The relationship is one concept that I thought was hard to swallow, at first.  Now, there is one important detail you have to remember and it will pretty much fall into place: Items can physically be created anywhere in the WinFS store, but it is the Relationship that ties them together.  This is also the characteristic that enables 2 folders to reference the same item, as if they both had a local instance.  So, in reality, it really doesn’t matter where the object is physically stored.  If you will remember, the Folder has a Property named Members.  Gee, what ever could it mean besides a collection of the relationships or links.  As a side note, don’t be fooled by my words, a link and a relationship may be different, but in terms of explanation, they make sense as similar entities (Do some reading in the SDK for more clarification, if it exists.  I think a link is more generic than a relationship.  So in that case, a relationship is a link, but not the other way around.).  Let’s look at an example from the program:


sampleDataFolder.MemberRelationships.Add(new FolderMembersRelationship(client, (string)client.DisplayName, false));


For this particular case, we are adding a relationship from the Person to the Folder.  So, as is imagined, it is of type FolderMembersRealtionship.


Other Schema types:




System.Storage.Core.Document doc = new Document(sampleDataFolder, "Dogs");


      doc.Title = "Hunting Dogs";

      doc.DisplayName = "Hunting Dogs";




      Author author = new Author();

      author.TargetItem = client;

      author.DisplayName = client.DisplayName;

      author.Name = client.DisplayName;


      doc.Body = System.Text.Encoding.UTF8.GetBytes(…);


            There are 2 interesting lines I would like to point out:

1.      author.TargetItem = client;

We are actually looping back the Author of the document to the Person that was created above.  This is a relationship (or a link?).


2.      doc.Body = System.Text.Encoding.UTF8.GetBytes(data.Note);

There is another type of document actually called OfficeDocument, which is more suited towards Office, but in this case, we are able to throw the actual byte array right into the Item.  The Document type also supports linking to an existing Document, instead of specifying the Body.






System.Storage.Core.Event e = new System.Storage.Core.Event(sampleDataFolder, "Get Coffee with Bob");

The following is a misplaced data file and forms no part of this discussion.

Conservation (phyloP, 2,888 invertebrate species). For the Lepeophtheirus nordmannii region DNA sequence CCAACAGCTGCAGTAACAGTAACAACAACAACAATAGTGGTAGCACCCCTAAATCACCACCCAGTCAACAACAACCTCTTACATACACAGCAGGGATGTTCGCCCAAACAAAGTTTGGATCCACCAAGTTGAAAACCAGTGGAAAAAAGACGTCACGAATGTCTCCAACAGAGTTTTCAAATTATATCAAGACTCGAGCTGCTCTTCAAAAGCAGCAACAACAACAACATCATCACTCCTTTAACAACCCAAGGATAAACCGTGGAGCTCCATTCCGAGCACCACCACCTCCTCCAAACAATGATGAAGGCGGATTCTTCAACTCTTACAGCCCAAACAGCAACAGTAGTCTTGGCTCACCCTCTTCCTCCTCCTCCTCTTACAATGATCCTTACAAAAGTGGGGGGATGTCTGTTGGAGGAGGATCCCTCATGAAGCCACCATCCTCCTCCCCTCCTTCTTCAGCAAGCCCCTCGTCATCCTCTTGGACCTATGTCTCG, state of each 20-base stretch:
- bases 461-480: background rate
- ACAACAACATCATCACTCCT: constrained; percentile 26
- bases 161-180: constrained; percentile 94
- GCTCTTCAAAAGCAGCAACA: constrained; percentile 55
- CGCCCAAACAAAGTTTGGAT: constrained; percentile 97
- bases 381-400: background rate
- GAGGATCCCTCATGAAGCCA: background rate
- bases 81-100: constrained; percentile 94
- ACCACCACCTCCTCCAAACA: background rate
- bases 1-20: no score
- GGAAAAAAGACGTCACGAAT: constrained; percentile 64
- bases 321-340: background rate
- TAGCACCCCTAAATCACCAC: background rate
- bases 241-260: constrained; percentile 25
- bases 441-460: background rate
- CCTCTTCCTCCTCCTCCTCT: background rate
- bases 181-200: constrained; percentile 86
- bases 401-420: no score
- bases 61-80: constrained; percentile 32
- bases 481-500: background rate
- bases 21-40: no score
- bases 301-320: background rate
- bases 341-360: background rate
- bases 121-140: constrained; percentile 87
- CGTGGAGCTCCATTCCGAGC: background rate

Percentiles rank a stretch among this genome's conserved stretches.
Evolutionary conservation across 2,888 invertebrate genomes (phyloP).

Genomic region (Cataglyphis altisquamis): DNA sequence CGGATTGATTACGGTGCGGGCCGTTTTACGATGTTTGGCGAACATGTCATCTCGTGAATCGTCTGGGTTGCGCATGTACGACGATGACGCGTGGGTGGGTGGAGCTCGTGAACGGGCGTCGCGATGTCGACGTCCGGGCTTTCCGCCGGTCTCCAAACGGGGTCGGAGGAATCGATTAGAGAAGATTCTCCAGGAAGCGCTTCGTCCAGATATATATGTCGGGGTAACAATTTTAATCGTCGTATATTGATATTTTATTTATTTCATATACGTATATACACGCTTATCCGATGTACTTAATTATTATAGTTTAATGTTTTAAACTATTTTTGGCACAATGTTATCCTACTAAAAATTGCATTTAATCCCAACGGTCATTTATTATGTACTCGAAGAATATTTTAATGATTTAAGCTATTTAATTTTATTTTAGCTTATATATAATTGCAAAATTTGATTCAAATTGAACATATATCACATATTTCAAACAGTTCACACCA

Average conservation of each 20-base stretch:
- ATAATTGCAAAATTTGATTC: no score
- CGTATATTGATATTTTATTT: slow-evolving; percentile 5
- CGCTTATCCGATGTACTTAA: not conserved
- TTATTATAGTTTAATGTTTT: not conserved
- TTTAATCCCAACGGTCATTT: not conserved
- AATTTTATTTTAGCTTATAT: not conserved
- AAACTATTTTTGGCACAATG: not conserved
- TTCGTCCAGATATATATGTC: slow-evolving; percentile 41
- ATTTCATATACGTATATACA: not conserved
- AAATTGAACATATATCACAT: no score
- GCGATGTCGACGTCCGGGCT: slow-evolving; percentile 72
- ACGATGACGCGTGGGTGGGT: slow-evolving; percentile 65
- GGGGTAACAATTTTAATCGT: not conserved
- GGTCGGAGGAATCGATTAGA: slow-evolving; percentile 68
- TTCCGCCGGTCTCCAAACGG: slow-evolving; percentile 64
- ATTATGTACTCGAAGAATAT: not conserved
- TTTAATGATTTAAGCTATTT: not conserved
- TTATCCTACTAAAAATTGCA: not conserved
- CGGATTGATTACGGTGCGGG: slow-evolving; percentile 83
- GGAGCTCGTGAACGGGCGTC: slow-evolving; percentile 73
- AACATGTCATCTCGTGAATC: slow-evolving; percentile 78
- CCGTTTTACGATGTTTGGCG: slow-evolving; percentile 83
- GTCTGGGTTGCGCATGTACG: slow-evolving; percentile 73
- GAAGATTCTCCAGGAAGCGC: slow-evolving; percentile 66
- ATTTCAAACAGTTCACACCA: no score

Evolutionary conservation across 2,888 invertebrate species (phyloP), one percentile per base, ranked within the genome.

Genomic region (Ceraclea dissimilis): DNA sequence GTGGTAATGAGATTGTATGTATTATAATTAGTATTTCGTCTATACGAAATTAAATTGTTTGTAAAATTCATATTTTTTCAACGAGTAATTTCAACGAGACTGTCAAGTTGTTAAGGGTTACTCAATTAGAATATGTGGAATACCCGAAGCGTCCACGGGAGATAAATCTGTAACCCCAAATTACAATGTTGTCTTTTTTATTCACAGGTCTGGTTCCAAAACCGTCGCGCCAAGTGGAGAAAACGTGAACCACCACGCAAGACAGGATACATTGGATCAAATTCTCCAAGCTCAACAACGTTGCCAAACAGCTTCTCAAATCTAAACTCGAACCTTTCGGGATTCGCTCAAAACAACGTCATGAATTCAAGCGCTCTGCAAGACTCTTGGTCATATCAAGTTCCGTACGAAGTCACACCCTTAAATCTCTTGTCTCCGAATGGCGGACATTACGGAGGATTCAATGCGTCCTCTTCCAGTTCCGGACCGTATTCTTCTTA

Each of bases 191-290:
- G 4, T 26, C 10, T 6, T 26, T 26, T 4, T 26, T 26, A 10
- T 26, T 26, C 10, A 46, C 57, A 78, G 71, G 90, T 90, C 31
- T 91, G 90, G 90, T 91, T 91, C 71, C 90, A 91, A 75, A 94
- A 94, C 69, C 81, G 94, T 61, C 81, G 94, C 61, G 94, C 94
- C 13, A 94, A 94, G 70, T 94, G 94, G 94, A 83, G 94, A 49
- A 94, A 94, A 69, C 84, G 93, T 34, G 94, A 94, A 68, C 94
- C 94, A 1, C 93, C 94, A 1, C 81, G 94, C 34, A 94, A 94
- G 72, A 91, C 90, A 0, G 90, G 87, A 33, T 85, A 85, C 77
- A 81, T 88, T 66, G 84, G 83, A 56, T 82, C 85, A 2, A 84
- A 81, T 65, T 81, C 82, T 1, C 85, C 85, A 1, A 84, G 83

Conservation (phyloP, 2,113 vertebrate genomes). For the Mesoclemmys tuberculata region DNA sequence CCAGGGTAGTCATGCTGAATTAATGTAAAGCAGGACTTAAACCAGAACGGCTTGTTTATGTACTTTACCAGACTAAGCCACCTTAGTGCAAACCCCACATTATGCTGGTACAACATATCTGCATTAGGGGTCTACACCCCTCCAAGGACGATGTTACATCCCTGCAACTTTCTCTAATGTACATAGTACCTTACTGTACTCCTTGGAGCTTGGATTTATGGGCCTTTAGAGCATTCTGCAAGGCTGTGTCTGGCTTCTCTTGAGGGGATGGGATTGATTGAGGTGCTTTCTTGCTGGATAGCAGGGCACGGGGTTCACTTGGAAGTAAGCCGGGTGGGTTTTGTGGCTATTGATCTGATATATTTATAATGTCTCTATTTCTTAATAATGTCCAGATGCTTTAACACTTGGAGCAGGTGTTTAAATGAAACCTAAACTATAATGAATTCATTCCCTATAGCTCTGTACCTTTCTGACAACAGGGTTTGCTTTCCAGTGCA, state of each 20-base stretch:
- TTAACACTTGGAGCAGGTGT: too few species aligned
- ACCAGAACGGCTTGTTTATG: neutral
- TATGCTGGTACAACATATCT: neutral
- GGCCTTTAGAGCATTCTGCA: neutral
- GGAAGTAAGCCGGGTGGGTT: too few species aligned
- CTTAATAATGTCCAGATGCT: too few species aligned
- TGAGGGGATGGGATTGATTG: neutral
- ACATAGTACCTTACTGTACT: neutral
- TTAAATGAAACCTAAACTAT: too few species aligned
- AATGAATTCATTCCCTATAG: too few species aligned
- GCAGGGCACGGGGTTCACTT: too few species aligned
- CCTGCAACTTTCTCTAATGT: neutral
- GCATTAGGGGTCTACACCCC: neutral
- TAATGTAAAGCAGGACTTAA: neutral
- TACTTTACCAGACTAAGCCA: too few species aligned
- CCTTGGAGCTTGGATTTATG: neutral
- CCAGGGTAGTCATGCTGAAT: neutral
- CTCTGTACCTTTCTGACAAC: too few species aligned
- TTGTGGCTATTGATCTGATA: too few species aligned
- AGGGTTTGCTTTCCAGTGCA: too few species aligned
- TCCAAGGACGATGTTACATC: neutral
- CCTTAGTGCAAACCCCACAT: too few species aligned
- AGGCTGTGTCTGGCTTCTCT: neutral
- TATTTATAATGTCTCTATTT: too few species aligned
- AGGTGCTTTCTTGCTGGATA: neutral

e.Description = "Meet Bob at Starbucks for coffee.";

      e.DisplayName = "Get Coffee with Bob";

      e.EventTime = DateTime.Parse("2/12/2004");







Since the goal of WinFS is primarily for searching, you should expect that there are numerous ways to get at the same thing.  You can perform searches that are limited to folders, or you can search the whole volume, but those choices rely on scenario details.


FindResult result = sampleDataFolder.GetAllMembersOfType(typeof(Person));


ArrayList list = new ArrayList();

foreach(Person client in result)





Every search function, no matter the form, is probably going to return an object called FindResult.  A FindResult is an Item collection, as you may have guessed.  In the case above, we called the method GetAllMembersOfType on our Folder.  In this particular situation, we are searching based on the schema type, which is Person.  A simple foreach statement will allow you to iterate through the result collection and look at the items.  Be careful when you try to replicate the code above.  If you do not search based on only one type, the FindResult collection could contain different schema types, like Person and Event mixed together.


And, another example:


FindResult result = sampleDataFolder.GetAllMembersOfType("DisplayName LIKE '%" + query + "%'");


In this case, we are searching based on an OPath expression (which stands for Object Path).  OPath queries are extremely similar to T-SQL, so you can actually imagine a long and drawn out expression for a complicated FindResult.  Remember that DisplayName is a property of every Item, so we are basically searching through every Item in the folder.  I will not go into the details of OPath, since everyone is probably familiar with T-SQL, but the % symbol is a wildcard (This means that in place of the symbol, we can have a zero or more length string of any value).



Parts of the Application:


Now, this could be a very interesting example, yet Extensions are not supported in the PDC bits.  In place, I have redundantly repeated the same steps for different schema types.


·         Query all clients (of Person type) within the Folder

·         Query all Events within the Folder

·         Query all notes (of Document type) within the Folder

·         Full search on DisplayName within the Folder



That is the bulk of it.  Hopefully, everyone has learned a thing or two.